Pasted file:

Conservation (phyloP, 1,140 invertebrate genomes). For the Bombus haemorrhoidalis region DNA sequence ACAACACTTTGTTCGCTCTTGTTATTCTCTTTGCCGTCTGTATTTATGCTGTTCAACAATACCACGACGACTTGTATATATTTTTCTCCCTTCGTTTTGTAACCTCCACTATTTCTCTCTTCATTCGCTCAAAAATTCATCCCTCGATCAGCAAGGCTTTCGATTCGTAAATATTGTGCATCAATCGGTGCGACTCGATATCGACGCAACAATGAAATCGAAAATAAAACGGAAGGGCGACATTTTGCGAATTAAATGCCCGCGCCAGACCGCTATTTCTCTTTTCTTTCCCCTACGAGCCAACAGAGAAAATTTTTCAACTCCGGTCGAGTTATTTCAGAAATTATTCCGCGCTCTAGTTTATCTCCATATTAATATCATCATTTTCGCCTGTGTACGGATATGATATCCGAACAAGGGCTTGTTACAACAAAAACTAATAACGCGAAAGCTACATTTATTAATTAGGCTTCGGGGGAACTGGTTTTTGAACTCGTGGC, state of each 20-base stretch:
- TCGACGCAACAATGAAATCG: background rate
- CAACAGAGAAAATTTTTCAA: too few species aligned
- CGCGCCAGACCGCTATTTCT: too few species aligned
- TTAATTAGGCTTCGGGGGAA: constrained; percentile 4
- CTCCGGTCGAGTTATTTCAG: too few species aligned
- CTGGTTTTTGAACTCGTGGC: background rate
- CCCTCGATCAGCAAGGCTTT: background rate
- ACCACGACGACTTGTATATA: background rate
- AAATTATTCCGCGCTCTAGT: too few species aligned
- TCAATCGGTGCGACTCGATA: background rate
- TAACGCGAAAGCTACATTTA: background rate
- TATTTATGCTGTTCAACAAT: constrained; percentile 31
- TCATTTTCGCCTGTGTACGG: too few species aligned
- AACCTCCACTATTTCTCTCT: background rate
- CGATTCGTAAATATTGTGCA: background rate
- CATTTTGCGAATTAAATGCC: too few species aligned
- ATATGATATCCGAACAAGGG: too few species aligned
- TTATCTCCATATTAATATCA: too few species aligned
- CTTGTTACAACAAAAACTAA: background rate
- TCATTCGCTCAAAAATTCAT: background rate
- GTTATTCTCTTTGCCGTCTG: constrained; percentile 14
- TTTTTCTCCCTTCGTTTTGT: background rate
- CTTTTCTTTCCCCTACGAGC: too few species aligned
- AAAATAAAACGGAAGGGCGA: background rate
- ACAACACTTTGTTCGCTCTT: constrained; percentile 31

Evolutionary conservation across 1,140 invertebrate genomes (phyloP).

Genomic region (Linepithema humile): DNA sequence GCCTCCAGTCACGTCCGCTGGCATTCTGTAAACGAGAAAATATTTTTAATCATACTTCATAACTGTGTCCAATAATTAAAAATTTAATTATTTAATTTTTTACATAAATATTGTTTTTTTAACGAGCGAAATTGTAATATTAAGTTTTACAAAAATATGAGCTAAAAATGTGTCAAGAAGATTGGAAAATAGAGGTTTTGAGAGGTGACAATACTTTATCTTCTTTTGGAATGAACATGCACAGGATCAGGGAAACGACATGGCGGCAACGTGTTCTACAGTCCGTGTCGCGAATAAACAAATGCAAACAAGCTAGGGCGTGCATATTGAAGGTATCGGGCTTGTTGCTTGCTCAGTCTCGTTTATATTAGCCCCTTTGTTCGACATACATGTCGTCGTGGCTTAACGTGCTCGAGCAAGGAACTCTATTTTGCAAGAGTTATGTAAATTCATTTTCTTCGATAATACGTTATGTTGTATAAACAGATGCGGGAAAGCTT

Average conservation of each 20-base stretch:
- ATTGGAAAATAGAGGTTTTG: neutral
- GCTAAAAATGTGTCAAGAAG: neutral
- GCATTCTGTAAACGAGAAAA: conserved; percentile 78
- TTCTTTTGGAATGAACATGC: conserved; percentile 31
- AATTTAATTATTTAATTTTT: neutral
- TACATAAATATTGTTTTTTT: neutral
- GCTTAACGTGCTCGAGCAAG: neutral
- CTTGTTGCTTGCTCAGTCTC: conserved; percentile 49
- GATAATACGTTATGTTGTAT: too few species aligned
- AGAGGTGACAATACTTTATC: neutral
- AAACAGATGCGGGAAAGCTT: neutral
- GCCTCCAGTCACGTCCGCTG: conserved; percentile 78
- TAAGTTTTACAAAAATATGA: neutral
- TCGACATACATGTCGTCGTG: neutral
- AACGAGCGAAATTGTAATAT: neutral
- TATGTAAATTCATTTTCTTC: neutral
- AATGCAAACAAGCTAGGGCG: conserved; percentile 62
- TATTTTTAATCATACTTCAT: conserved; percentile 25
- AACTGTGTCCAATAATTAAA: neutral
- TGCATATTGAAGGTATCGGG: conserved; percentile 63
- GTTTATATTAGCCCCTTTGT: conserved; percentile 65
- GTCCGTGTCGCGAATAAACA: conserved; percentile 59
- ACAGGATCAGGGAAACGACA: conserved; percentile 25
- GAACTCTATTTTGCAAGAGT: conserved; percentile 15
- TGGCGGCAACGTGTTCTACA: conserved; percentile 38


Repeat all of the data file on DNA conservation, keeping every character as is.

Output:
Conservation (phyloP, 1,140 invertebrate genomes). For the Bombus haemorrhoidalis region DNA sequence ACAACACTTTGTTCGCTCTTGTTATTCTCTTTGCCGTCTGTATTTATGCTGTTCAACAATACCACGACGACTTGTATATATTTTTCTCCCTTCGTTTTGTAACCTCCACTATTTCTCTCTTCATTCGCTCAAAAATTCATCCCTCGATCAGCAAGGCTTTCGATTCGTAAATATTGTGCATCAATCGGTGCGACTCGATATCGACGCAACAATGAAATCGAAAATAAAACGGAAGGGCGACATTTTGCGAATTAAATGCCCGCGCCAGACCGCTATTTCTCTTTTCTTTCCCCTACGAGCCAACAGAGAAAATTTTTCAACTCCGGTCGAGTTATTTCAGAAATTATTCCGCGCTCTAGTTTATCTCCATATTAATATCATCATTTTCGCCTGTGTACGGATATGATATCCGAACAAGGGCTTGTTACAACAAAAACTAATAACGCGAAAGCTACATTTATTAATTAGGCTTCGGGGGAACTGGTTTTTGAACTCGTGGC, state of each 20-base stretch:
- TCGACGCAACAATGAAATCG: background rate
- CAACAGAGAAAATTTTTCAA: too few species aligned
- CGCGCCAGACCGCTATTTCT: too few species aligned
- TTAATTAGGCTTCGGGGGAA: constrained; percentile 4
- CTCCGGTCGAGTTATTTCAG: too few species aligned
- CTGGTTTTTGAACTCGTGGC: background rate
- CCCTCGATCAGCAAGGCTTT: background rate
- ACCACGACGACTTGTATATA: background rate
- AAATTATTCCGCGCTCTAGT: too few species aligned
- TCAATCGGTGCGACTCGATA: background rate
- TAACGCGAAAGCTACATTTA: background rate
- TATTTATGCTGTTCAACAAT: constrained; percentile 31
- TCATTTTCGCCTGTGTACGG: too few species aligned
- AACCTCCACTATTTCTCTCT: background rate
- CGATTCGTAAATATTGTGCA: background rate
- CATTTTGCGAATTAAATGCC: too few species aligned
- ATATGATATCCGAACAAGGG: too few species aligned
- TTATCTCCATATTAATATCA: too few species aligned
- CTTGTTACAACAAAAACTAA: background rate
- TCATTCGCTCAAAAATTCAT: background rate
- GTTATTCTCTTTGCCGTCTG: constrained; percentile 14
- TTTTTCTCCCTTCGTTTTGT: background rate
- CTTTTCTTTCCCCTACGAGC: too few species aligned
- AAAATAAAACGGAAGGGCGA: background rate
- ACAACACTTTGTTCGCTCTT: constrained; percentile 31

Evolutionary conservation across 1,140 invertebrate genomes (phyloP).

Genomic region (Linepithema humile): DNA sequence GCCTCCAGTCACGTCCGCTGGCATTCTGTAAACGAGAAAATATTTTTAATCATACTTCATAACTGTGTCCAATAATTAAAAATTTAATTATTTAATTTTTTACATAAATATTGTTTTTTTAACGAGCGAAATTGTAATATTAAGTTTTACAAAAATATGAGCTAAAAATGTGTCAAGAAGATTGGAAAATAGAGGTTTTGAGAGGTGACAATACTTTATCTTCTTTTGGAATGAACATGCACAGGATCAGGGAAACGACATGGCGGCAACGTGTTCTACAGTCCGTGTCGCGAATAAACAAATGCAAACAAGCTAGGGCGTGCATATTGAAGGTATCGGGCTTGTTGCTTGCTCAGTCTCGTTTATATTAGCCCCTTTGTTCGACATACATGTCGTCGTGGCTTAACGTGCTCGAGCAAGGAACTCTATTTTGCAAGAGTTATGTAAATTCATTTTCTTCGATAATACGTTATGTTGTATAAACAGATGCGGGAAAGCTT

Average conservation of each 20-base stretch:
- ATTGGAAAATAGAGGTTTTG: neutral
- GCTAAAAATGTGTCAAGAAG: neutral
- GCATTCTGTAAACGAGAAAA: conserved; percentile 78
- TTCTTTTGGAATGAACATGC: conserved; percentile 31
- AATTTAATTATTTAATTTTT: neutral
- TACATAAATATTGTTTTTTT: neutral
- GCTTAACGTGCTCGAGCAAG: neutral
- CTTGTTGCTTGCTCAGTCTC: conserved; percentile 49
- GATAATACGTTATGTTGTAT: too few species aligned
- AGAGGTGACAATACTTTATC: neutral
- AAACAGATGCGGGAAAGCTT: neutral
- GCCTCCAGTCACGTCCGCTG: conserved; percentile 78
- TAAGTTTTACAAAAATATGA: neutral
- TCGACATACATGTCGTCGTG: neutral
- AACGAGCGAAATTGTAATAT: neutral
- TATGTAAATTCATTTTCTTC: neutral
- AATGCAAACAAGCTAGGGCG: conserved; percentile 62
- TATTTTTAATCATACTTCAT: conserved; percentile 25
- AACTGTGTCCAATAATTAAA: neutral
- TGCATATTGAAGGTATCGGG: conserved; percentile 63
- GTTTATATTAGCCCCTTTGT: conserved; percentile 65
- GTCCGTGTCGCGAATAAACA: conserved; percentile 59
- ACAGGATCAGGGAAACGACA: conserved; percentile 25
- GAACTCTATTTTGCAAGAGT: conserved; percentile 15
- TGGCGGCAACGTGTTCTACA: conserved; percentile 38